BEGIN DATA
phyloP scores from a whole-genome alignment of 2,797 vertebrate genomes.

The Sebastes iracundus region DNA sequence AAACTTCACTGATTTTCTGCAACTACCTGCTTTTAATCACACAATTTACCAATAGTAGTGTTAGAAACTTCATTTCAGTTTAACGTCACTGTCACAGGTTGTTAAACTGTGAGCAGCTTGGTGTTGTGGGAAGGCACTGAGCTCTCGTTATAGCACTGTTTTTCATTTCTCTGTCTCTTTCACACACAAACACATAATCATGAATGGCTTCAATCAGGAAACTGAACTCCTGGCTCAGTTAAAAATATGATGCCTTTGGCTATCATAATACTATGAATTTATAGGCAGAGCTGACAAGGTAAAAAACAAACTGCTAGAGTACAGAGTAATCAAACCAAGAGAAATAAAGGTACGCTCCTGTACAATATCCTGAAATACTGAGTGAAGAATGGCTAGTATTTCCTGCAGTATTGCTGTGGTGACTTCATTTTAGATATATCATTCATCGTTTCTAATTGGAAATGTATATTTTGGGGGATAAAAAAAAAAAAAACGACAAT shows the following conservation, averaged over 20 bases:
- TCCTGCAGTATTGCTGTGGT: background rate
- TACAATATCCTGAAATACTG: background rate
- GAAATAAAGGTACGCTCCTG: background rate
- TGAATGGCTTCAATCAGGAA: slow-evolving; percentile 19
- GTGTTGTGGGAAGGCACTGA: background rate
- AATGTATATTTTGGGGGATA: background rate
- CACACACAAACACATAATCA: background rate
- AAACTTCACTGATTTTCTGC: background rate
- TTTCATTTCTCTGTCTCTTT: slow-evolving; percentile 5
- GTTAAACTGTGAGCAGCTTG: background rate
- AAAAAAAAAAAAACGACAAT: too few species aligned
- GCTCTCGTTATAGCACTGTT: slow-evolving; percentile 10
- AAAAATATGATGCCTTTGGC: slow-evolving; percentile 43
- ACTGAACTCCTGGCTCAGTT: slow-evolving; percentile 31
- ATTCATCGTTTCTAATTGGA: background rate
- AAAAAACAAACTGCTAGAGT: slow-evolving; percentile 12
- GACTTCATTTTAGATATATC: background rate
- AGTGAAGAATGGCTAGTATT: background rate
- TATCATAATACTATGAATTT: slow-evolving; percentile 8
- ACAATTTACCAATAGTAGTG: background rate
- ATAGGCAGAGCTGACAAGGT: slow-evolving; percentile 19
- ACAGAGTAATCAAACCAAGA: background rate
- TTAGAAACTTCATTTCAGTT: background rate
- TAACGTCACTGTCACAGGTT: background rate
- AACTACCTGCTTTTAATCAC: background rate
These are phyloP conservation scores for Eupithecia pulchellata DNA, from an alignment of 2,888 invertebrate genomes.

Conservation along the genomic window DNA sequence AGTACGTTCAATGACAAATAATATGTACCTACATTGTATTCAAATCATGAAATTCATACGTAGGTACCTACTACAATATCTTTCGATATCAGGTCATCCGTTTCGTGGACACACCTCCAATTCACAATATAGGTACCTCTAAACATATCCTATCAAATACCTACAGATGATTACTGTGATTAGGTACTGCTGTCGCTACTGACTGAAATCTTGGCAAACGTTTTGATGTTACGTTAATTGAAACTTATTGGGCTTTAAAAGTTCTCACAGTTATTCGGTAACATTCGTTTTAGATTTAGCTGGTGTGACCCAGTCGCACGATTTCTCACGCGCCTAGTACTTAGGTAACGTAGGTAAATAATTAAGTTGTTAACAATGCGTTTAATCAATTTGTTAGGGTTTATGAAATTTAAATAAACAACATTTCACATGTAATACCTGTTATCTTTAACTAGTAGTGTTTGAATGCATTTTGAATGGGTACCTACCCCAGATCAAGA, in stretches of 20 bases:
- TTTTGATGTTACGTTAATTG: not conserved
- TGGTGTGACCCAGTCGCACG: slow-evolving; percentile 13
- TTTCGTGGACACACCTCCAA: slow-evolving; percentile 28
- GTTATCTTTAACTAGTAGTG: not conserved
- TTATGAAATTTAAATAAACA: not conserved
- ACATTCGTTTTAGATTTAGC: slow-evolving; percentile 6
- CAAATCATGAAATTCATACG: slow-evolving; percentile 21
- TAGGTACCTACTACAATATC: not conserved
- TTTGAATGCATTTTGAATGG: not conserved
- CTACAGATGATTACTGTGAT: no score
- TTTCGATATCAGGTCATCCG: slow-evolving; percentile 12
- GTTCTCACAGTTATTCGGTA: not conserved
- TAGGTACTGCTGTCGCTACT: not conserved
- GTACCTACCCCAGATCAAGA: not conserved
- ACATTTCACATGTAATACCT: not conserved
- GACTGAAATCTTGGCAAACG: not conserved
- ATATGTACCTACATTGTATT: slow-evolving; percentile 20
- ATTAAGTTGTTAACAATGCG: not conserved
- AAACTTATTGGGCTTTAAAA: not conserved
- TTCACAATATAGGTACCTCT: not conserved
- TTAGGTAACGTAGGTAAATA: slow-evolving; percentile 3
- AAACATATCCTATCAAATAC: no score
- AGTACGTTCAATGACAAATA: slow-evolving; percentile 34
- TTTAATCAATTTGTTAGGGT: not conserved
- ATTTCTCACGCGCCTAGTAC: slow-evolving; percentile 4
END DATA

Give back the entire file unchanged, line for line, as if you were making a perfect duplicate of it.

phyloP scores from a whole-genome alignment of 2,797 vertebrate genomes.

The Sebastes iracundus region DNA sequence AAACTTCACTGATTTTCTGCAACTACCTGCTTTTAATCACACAATTTACCAATAGTAGTGTTAGAAACTTCATTTCAGTTTAACGTCACTGTCACAGGTTGTTAAACTGTGAGCAGCTTGGTGTTGTGGGAAGGCACTGAGCTCTCGTTATAGCACTGTTTTTCATTTCTCTGTCTCTTTCACACACAAACACATAATCATGAATGGCTTCAATCAGGAAACTGAACTCCTGGCTCAGTTAAAAATATGATGCCTTTGGCTATCATAATACTATGAATTTATAGGCAGAGCTGACAAGGTAAAAAACAAACTGCTAGAGTACAGAGTAATCAAACCAAGAGAAATAAAGGTACGCTCCTGTACAATATCCTGAAATACTGAGTGAAGAATGGCTAGTATTTCCTGCAGTATTGCTGTGGTGACTTCATTTTAGATATATCATTCATCGTTTCTAATTGGAAATGTATATTTTGGGGGATAAAAAAAAAAAAAACGACAAT shows the following conservation, averaged over 20 bases:
- TCCTGCAGTATTGCTGTGGT: background rate
- TACAATATCCTGAAATACTG: background rate
- GAAATAAAGGTACGCTCCTG: background rate
- TGAATGGCTTCAATCAGGAA: slow-evolving; percentile 19
- GTGTTGTGGGAAGGCACTGA: background rate
- AATGTATATTTTGGGGGATA: background rate
- CACACACAAACACATAATCA: background rate
- AAACTTCACTGATTTTCTGC: background rate
- TTTCATTTCTCTGTCTCTTT: slow-evolving; percentile 5
- GTTAAACTGTGAGCAGCTTG: background rate
- AAAAAAAAAAAAACGACAAT: too few species aligned
- GCTCTCGTTATAGCACTGTT: slow-evolving; percentile 10
- AAAAATATGATGCCTTTGGC: slow-evolving; percentile 43
- ACTGAACTCCTGGCTCAGTT: slow-evolving; percentile 31
- ATTCATCGTTTCTAATTGGA: background rate
- AAAAAACAAACTGCTAGAGT: slow-evolving; percentile 12
- GACTTCATTTTAGATATATC: background rate
- AGTGAAGAATGGCTAGTATT: background rate
- TATCATAATACTATGAATTT: slow-evolving; percentile 8
- ACAATTTACCAATAGTAGTG: background rate
- ATAGGCAGAGCTGACAAGGT: slow-evolving; percentile 19
- ACAGAGTAATCAAACCAAGA: background rate
- TTAGAAACTTCATTTCAGTT: background rate
- TAACGTCACTGTCACAGGTT: background rate
- AACTACCTGCTTTTAATCAC: background rate
These are phyloP conservation scores for Eupithecia pulchellata DNA, from an alignment of 2,888 invertebrate genomes.

Conservation along the genomic window DNA sequence AGTACGTTCAATGACAAATAATATGTACCTACATTGTATTCAAATCATGAAATTCATACGTAGGTACCTACTACAATATCTTTCGATATCAGGTCATCCGTTTCGTGGACACACCTCCAATTCACAATATAGGTACCTCTAAACATATCCTATCAAATACCTACAGATGATTACTGTGATTAGGTACTGCTGTCGCTACTGACTGAAATCTTGGCAAACGTTTTGATGTTACGTTAATTGAAACTTATTGGGCTTTAAAAGTTCTCACAGTTATTCGGTAACATTCGTTTTAGATTTAGCTGGTGTGACCCAGTCGCACGATTTCTCACGCGCCTAGTACTTAGGTAACGTAGGTAAATAATTAAGTTGTTAACAATGCGTTTAATCAATTTGTTAGGGTTTATGAAATTTAAATAAACAACATTTCACATGTAATACCTGTTATCTTTAACTAGTAGTGTTTGAATGCATTTTGAATGGGTACCTACCCCAGATCAAGA, in stretches of 20 bases:
- TTTTGATGTTACGTTAATTG: not conserved
- TGGTGTGACCCAGTCGCACG: slow-evolving; percentile 13
- TTTCGTGGACACACCTCCAA: slow-evolving; percentile 28
- GTTATCTTTAACTAGTAGTG: not conserved
- TTATGAAATTTAAATAAACA: not conserved
- ACATTCGTTTTAGATTTAGC: slow-evolving; percentile 6
- CAAATCATGAAATTCATACG: slow-evolving; percentile 21
- TAGGTACCTACTACAATATC: not conserved
- TTTGAATGCATTTTGAATGG: not conserved
- CTACAGATGATTACTGTGAT: no score
- TTTCGATATCAGGTCATCCG: slow-evolving; percentile 12
- GTTCTCACAGTTATTCGGTA: not conserved
- TAGGTACTGCTGTCGCTACT: not conserved
- GTACCTACCCCAGATCAAGA: not conserved
- ACATTTCACATGTAATACCT: not conserved
- GACTGAAATCTTGGCAAACG: not conserved
- ATATGTACCTACATTGTATT: slow-evolving; percentile 20
- ATTAAGTTGTTAACAATGCG: not conserved
- AAACTTATTGGGCTTTAAAA: not conserved
- TTCACAATATAGGTACCTCT: not conserved
- TTAGGTAACGTAGGTAAATA: slow-evolving; percentile 3
- AAACATATCCTATCAAATAC: no score
- AGTACGTTCAATGACAAATA: slow-evolving; percentile 34
- TTTAATCAATTTGTTAGGGT: not conserved
- ATTTCTCACGCGCCTAGTAC: slow-evolving; percentile 4